Tuesday, September 01, 2009

Trends on Tuesday : Perils of the social network

Today's post is certainly going to ruffle a lot of feathers, as I talk about a trend that has been catching up over the past few years. Social Networking and its implications on humanity.The world is growing closer by the minute. Technology aids people to stay in touch at all times, with distance no longer being an impediment. That said, social networking sites on the internet were a boon to people living today's super fast lifestyles, that leave one with hardly any time for physical fitness let alone social and emotional improvement!

Simply using these sites to get back in touch with people you left far away as you moved along the pathways of life is fine. But expecting these sites to supplant face time, or for that matter be an indicator of one's social quotient is grossly misplaced. So, if I have 400 friends on Facebook, ideally I should be considered one with a strong network. But perhaps I need to pause and think about how many of these peoples' lives am I intimately aware about. How much do I know about these people? Are they really friends or mere acquaintances? Is Facebook really my bookmark of friends, and my way of staying in touch? Or is it a glorified address book, that contains their contact details while having people tweeting feeds about what they're doing in their lives?

Facebook is perhaps a wonderful platform for people to establish their first time contacts with long lost friends. It is perhaps brilliant for marketing or endorsing a cause amongst your peer group. But it sure as hell is not the right emotional medium to announce to your friends that you are getting married!! But in today's world, where people are on the move all the time, and technology is so addictive, with cell phone updates available to Facebook, the emotional connect gets lost somewhere. It is suave to actually tweet - 'had a blast at office party last night' and put up a zillion pictures with a bunch of tagged faces. But ask me how many meaningful conversations I had with people last night, and the answer would be a dismal 1 or 2. Where was the time amidst posing for all those pictures???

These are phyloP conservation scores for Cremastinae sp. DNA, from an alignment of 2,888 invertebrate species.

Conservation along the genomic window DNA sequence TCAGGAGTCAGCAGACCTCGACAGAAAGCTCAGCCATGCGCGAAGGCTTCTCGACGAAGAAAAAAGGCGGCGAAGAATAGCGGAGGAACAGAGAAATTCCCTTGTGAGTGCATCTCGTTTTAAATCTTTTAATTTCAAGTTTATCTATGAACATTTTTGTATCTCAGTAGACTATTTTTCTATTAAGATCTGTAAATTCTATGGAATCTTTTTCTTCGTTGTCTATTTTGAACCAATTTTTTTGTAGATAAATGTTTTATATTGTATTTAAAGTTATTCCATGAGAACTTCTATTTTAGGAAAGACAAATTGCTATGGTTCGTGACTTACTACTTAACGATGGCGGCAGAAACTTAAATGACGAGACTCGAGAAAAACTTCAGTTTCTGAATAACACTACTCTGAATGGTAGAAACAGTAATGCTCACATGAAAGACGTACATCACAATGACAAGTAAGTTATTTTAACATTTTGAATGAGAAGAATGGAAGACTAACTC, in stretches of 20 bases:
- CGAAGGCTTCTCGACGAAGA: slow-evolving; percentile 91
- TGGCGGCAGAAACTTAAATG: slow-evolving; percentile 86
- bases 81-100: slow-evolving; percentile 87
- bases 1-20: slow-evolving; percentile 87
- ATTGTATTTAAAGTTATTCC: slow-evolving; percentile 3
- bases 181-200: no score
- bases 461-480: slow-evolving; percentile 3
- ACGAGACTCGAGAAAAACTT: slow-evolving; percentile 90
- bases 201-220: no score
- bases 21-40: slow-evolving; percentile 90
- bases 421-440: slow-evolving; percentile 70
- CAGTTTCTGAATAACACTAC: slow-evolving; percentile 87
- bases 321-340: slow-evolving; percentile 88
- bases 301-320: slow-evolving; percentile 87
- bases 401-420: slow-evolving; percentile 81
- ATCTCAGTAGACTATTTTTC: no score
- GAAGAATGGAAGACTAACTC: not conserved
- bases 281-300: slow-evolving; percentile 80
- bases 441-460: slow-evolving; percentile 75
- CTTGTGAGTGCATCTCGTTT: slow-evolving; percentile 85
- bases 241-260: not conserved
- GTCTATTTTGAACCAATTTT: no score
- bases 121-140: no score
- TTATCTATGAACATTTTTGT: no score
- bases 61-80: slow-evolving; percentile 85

Then comes the incessant need to keep putting up status updates and random inputs about one's life. Now why does the world need to care about whether you are running on 5 hours of sleep? Does the world need to know that you are having a tiff with your significant other? Why should the world know personal details about your life just because of your want for something to tweet in the first place? You may argue that I should perhaps not read these messages if I didn't want to. Well, fair point. But all I ask is, what about the fine art of exercising discretion on what can and can't be shared? What is wrong in keeping a few aspects of life strictly personal? I'd put in a post a while ago on a similar trend with respect to gtalk tag lines and here it is.

A very funny pdf is doing the rounds these days, describing the Ramayana on Facebook. No offence intended to anybody, but just to give a flavor of how unwittingly funny life is on Facebook, I'm attaching a snapshot of this pdf here -

But this is a trend. An American Presidential Election was won with the support of Facebook. The current generation lives and thrives by social networking through Facebook, Orkut and Twitter. I am an ardent fan as well. And not keeping with the times and trends will only leave one behind as the world marches on. So what can be done? Complement Facebooking with some phone and face time. Let us not let go of the human connect and make way for the humanoid connections. Let networking not be related only to TCP/IP. Let the age old medium of person to person contact co exist with peer to peer software connections.

That said, now let me put up a link to this post on Facebook and Orkut! Didn't I tell you it's addictive??


Sai Pondalur said...

It feels good when I know / assume that somebody out there cares to read what all I write. If facebook is the medium to publish my Harry Potter, I am the J K Rowling for it and that's what I think makes a difference.

Why do I put one-liners on facebook instead of taking the pain of writing a book? Because this is a new world of "instant gratification" and facebook gives me exactly that - when someone you know reacts to what you wrote without you putting in any effort to reach out to him, and that's what drives social-networking and blogging.

If I put in 10 status updates on facebook (whether it's downright silly or vitally important), yet receive no response what-so-ever, I'd drop the idea and move on to other things that promise to achieve the same goal - 'instant gratification'.

Jasnoor said...

Excellent post. :)

Sindhu Subramaniam said...

@ Sai - I completely agree - the gratification aspect is immensely addictive. But my only argument is the fact that such gratification must not be achieved only through media like facebook alone. Anything in excess is not good. So, hold on to the human connect while tweeting and FBing.

@ Jasnoor - I am sincerely honored! I have graduated from strictly decent to excellent! Now my bar has been raised all the more!!!

Thanks guys.